Wednesday, January 28, 2015

Why the US Should Stop Meddling in Ukraine (Even if Putin Wants to Grab the Entire Damn Country)

By Michael S. Rozeff
I would advocate non-intervention by the U.S. government in Ukraine even if I thought that Putin was 100% at fault in Ukraine and some kind of ogre anxious to reincorporate Ukraine into a union with Russia. It just so happens that my evaluation of the situation there differs drastically from all of those who think the U.S. should “stop” Russia or Putin. And part of the difference in this evaluation is that the U.S. has been lying and blundering so much, especially since Bush’s propaganda campaign and attack on Iraq. The U.S. has been behaving aggressively and immorally for a long time, and especially since then. But this evaluation is not central to why I advocate non-intervention.
The most basic reason for my advocating non-intervention is that I don’t want the U.S. government attempting to eradicate, counter or ameliorate evils anywhere in the world, because what this entails is a forced slavery of me, taxing me against my will, to pay for what some other people whom I do not know and haven’t made my deputies or associates decide is evil. Why should they get to make me participate in their ventures? Where’s the justice in that? I have a mind of my own.
I believe in the free personality of each of us as the highest value, above any state or body of people or collective. Collective action imposed on me by a government goes directly against that value. The world is full of evils. That is its nature. These evils are not objectively recognizable or measurable; no two people will assess them in the same way or deal with them in the same way. That too is the nature of this world. As an expression of my own personality, I would like to do my own evaluation of what is evil and what to do about it with the limited resources I have. I don’t need or want someone else making me participate in their schemes, quests and visions. When the government forces my participation, which is its habit and nature, I object. The slave objects. Why non-intervention? It’s because intervention is forced collective action that suppresses personality. It’s because I want to maintain my unique personality, my thoughts, my beliefs, my feelings, my values and my actions. I do not want to be someone else’s tool or thing.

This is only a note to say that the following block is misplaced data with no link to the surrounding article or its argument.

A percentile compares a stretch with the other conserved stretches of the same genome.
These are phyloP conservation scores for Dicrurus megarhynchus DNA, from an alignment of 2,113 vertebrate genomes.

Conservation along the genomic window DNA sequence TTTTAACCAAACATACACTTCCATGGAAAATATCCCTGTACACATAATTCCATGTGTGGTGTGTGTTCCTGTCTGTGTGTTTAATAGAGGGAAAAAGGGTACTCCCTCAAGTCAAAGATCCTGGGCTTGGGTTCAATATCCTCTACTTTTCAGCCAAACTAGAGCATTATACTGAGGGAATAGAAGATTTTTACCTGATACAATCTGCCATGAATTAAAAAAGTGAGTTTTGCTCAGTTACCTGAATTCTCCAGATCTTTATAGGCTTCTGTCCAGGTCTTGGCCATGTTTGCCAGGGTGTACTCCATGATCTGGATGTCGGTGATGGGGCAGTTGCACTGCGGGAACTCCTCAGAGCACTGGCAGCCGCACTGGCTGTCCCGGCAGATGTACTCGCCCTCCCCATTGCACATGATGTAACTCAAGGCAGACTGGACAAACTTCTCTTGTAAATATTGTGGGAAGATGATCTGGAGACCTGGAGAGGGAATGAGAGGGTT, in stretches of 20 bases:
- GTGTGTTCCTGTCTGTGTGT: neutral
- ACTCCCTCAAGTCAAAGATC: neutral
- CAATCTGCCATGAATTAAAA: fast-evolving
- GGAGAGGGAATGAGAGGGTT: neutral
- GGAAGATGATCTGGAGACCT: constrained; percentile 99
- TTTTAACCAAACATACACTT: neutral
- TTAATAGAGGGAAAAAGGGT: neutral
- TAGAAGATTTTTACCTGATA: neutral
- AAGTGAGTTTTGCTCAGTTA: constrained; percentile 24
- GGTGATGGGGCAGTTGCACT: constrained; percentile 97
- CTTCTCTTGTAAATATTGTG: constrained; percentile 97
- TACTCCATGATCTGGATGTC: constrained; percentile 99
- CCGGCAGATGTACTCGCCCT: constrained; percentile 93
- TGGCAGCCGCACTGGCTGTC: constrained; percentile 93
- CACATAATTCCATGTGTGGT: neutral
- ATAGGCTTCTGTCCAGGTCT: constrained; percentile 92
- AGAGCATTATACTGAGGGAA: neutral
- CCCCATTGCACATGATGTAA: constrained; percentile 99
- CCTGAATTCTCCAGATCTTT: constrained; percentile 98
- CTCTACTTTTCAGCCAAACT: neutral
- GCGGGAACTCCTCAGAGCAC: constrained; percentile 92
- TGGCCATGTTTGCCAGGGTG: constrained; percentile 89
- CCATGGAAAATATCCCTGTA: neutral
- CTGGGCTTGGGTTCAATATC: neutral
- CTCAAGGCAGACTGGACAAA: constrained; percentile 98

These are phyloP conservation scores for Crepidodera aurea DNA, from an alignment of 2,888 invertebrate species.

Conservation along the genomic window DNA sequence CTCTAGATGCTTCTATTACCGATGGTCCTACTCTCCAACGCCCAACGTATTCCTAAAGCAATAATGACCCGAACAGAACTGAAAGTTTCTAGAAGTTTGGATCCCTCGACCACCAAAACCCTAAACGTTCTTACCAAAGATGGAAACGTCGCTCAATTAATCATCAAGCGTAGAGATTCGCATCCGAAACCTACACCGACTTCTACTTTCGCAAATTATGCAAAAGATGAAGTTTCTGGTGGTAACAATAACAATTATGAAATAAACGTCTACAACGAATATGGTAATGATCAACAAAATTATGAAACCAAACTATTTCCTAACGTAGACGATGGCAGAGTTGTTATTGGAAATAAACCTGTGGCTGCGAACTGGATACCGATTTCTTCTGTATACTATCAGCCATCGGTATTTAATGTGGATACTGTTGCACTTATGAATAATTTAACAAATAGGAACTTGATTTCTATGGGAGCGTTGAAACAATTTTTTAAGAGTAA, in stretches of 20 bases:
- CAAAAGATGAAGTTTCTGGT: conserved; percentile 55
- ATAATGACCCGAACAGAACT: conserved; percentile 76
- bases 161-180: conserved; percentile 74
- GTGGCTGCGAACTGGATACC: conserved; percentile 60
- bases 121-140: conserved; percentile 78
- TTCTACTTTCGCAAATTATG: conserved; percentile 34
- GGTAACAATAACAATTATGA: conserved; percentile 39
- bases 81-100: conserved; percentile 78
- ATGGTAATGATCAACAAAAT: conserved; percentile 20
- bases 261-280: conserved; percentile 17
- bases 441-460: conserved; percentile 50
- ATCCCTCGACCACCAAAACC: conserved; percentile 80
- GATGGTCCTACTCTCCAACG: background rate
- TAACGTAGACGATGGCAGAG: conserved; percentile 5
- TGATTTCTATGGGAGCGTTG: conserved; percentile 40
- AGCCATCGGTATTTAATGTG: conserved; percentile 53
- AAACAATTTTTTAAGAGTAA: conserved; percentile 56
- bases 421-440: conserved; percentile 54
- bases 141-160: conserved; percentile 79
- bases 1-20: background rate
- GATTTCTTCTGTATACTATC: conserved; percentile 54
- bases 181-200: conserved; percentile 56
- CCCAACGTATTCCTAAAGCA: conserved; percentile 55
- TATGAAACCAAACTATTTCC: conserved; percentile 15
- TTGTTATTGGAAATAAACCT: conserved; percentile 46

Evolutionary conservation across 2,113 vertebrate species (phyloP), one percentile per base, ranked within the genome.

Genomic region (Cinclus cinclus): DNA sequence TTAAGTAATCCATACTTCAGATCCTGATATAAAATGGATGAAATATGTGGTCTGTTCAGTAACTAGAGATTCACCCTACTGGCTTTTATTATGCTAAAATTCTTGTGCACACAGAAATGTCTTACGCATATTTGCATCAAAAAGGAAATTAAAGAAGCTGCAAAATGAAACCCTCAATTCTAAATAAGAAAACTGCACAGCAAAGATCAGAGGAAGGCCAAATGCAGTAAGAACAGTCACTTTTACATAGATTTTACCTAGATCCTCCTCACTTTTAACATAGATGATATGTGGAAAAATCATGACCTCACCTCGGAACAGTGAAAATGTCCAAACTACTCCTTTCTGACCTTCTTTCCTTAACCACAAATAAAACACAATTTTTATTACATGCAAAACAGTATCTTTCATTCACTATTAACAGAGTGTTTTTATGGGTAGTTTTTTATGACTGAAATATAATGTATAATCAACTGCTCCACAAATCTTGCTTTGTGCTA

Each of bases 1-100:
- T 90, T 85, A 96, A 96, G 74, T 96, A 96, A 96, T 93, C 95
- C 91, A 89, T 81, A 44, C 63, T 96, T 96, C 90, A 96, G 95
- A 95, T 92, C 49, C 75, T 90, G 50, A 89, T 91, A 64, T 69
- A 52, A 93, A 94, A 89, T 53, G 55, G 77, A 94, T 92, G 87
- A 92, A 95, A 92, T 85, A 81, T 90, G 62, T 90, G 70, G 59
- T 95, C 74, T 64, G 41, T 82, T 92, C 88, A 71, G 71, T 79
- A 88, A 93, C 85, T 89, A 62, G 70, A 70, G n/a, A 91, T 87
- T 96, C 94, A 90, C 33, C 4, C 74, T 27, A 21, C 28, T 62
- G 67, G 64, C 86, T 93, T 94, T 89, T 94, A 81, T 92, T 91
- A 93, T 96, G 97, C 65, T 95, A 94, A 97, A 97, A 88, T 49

The above originally appeared at


  1. Well done, Rozeff!

    This article brings to mind the cries from some "libertarians" that the US Government should intervene in Ukraine because Russia taking over would be a net negative for liberty. Rozeff absolutely smashes them in this article, except he forgot to mention the old saw that always bears repeating: if you think the US government should do thus-and-so, why don't you just do it yourself? But his analysis makes clear that, from the libertarian perspective, any intervention by a government on behalf of some slave population called "citizens" is unacceptable.

    Thus we arrive at the federalism issue and the concept of utilizing states governments to buck the federal government. Local and county governments are also on the hook if a local law is enforced over a federal law in their area of monopolized control. Now, I have to say, the idea that one of these governments would interpose on behalf of myself to keep the federal government's grimy hands away from me brings a little smile to my face!

    However, this does not mesh with the brilliant Rozeffian analysis above! It defies belief that 100% of the people agree with a particular government action, so it is impossible qua libertarian to advocate any government action on any level. Regardless of the cost/benefit analysis regarding liberty, the only possible just solution is to totally dissolve any and all government offices and agencies immediately. Thus, utilizing state, county, and local governments in this way is not a libertarian act.

  2. seems like it's one of those unwinnable morality games. You can save a nation of people form war and invasion, but you must enslave another nation to do so. I suppose, whether or not refusing to protect someone else from harm is debatable, but slavery is not. Sorta like, if you could stop 9/11 by shooting the airplane down with an anti aircraft gun, what would you do? You wither allow much more murder to happen, or you commit a smaller degree of murder yourself.